In fact, I am like any good man worth his weight, a man who is far less a threat to society than most!

As for work, well, for many years I have been unable to work because of the strong symptoms of my condition, which have been very disabling.

Also, with great thanks to the people who should have been looking after my well being, I was signed off from work in 1996 and put on benefits for life and told that I may never be able to work again! That attitude from my nurse and psychiatrist helped to destroy me and remove any dignity and self-worth I had left after the destruction of my illness.

There is also the stigma and discrimination to overcome in the workplace. I once heard from someone of authority in mental health that a convict who had served time in prison for an ‘intentional crime’ had more potential finding work than someone with schizophrenia.

My head shakes with disbelief in that statement but unfortunately my heart knows there is truth to it. I believe we all deserve chances to prove ourselves, including convicts, but I use that point to highlight the difficulties for someone in my position to find work and to highlight the huge stigma which we have to face from people towards my diagnosis.

There are many people in my position who could and would given the right chance contribute immensely to the workplace but because of stigma and discrimination we are too often unfairly overlooked and not recognized for our potential.

And what of love? Possibly the greatest and most powerful emotion to mankind. An emotion and feeling we all desire. I have to say, love and schizophrenia have been a very awkward combination. Symptoms of schizophrenia include ‘paranoia and fear of persecution’, so although finding love is possible, keeping that love safe, has, in the past, been hard. Too often ‘trust’ can be a big issue in a relationship and too often ‘trust’ and symptoms of my illness are unable to work together in harmony.

In the past and when my symptoms were very active I sometimes accused my wife of spying on me and working for the KGB or MI5 and this often caused us much distress and unhappiness and so caused a drift between us and love was difficult to maintain.

My illness and the labels attached to it can also make it extremely hard for people like me to initiate a relationship or for others to make the 1st steps towards us. Too often the self-doubt and low self-esteem and lack of dignity that comes with schizophrenia can stop the process of finding a relationship, and so, stops possibilities of love.

And what of family love? Well, it is very common for families to break up where mental illness is concerned. I myself have been unable to have contact with my brothers and mother for some years because of my condition and their lack of acceptance and understanding towards me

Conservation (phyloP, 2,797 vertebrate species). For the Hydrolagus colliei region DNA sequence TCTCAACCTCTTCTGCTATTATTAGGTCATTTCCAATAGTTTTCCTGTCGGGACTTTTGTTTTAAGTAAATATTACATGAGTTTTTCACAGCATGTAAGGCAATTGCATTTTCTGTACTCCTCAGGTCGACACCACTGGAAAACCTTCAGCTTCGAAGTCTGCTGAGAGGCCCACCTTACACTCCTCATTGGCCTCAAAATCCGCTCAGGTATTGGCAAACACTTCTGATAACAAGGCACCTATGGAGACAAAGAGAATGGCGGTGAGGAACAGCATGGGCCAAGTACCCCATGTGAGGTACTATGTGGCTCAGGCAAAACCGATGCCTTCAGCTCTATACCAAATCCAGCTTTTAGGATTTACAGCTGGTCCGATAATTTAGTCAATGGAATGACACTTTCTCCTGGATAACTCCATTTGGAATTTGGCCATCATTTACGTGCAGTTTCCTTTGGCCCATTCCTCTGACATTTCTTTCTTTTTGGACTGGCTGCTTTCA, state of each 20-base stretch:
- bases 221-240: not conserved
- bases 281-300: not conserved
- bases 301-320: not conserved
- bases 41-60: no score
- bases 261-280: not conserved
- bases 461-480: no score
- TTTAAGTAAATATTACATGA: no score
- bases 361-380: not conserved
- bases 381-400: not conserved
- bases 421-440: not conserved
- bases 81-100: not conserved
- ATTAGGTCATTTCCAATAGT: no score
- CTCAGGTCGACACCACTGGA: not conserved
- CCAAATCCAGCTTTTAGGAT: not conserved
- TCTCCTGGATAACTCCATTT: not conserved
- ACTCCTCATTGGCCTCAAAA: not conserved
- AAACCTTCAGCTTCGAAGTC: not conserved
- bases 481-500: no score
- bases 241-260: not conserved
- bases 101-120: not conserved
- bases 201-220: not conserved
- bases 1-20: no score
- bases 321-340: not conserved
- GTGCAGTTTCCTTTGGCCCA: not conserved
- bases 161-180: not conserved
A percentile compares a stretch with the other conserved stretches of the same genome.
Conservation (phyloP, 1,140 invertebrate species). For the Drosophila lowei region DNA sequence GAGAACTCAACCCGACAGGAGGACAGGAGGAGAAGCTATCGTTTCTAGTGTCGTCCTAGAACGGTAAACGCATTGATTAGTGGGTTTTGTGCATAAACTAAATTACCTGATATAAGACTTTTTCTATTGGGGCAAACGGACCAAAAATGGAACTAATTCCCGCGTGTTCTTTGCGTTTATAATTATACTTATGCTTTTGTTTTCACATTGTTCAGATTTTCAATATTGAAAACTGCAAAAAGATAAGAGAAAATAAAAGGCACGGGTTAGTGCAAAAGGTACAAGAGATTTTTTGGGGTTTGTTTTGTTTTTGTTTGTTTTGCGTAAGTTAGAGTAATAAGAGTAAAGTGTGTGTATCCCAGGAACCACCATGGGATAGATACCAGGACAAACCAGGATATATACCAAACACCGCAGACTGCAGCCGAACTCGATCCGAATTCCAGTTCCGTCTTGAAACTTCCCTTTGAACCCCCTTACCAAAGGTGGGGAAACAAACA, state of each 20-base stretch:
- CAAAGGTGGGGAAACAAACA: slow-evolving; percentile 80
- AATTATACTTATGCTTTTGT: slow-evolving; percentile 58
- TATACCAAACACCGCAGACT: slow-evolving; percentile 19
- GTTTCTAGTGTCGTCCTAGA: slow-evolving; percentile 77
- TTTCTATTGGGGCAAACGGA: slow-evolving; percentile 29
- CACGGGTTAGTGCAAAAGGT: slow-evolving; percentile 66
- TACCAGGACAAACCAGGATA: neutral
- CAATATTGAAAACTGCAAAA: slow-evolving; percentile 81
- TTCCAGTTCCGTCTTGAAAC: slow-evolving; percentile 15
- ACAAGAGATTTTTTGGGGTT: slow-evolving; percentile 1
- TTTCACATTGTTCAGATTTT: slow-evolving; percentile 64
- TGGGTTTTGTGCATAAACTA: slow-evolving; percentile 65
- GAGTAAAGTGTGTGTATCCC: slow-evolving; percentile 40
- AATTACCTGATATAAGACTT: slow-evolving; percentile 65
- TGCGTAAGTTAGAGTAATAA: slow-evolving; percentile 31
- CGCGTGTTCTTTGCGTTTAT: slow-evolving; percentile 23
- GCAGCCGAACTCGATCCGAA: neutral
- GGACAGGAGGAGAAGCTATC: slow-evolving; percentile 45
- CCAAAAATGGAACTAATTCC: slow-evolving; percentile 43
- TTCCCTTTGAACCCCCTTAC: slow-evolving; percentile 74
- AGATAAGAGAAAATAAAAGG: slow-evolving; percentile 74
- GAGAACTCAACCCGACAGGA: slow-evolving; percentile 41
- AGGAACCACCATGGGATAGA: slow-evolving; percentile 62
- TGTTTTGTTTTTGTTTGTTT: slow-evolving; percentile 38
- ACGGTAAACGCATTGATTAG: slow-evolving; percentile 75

So, love, is probably the most important topic to me out of the three. It’s most certainly the topic I yearn for the most.

I will end by saying, that love, work and identity, can be so difficult for us all. Add a diagnosis of schizophrenia to the equation and things can become much harder in life. But saying that, I believe with the right frame of mind and attitude, so much can be achieved.

I know in my life, I am finally finding my own true ‘identity’ beyond my label and with ‘work’ I am starting to find the ability and belief in myself to work again.

And as for love, I am no longer married but I am in search for love from someone who will fully accept me and my true capabilities, as I will accept them. Who knows where any relationship will go and what obstacles will get in my way, mental illness or not? We all just have to keep on believing in ourselves and keep striving forwards with hope.

That’s what keeps saving me.

Stuart Baker-Brown.

Posted by Stuart Baker-Brown at 10:16 AM | Comments (0)

September 03, 2007

Being Me and not who the psychiatric services think I should be!

Schizophrenia can be so destructive and can leave the sufferer feeling powerless and weak, demoralised and broken. Yet, in my experience the condition can be so powerful, not only in a destructive way, but in a very creative way, which has often left me feeling I could achieve much in my life-Writing the greatest books, painting the most wonderful pictures, designing the greatest buildings. Yet, on other days, I have felt incapable of any achievement beyond coping with my condition. That's because of the overpowering symtoms and the poor attitude from 'others' believing I would not be able to achieve much beyond coping with my diagnosis.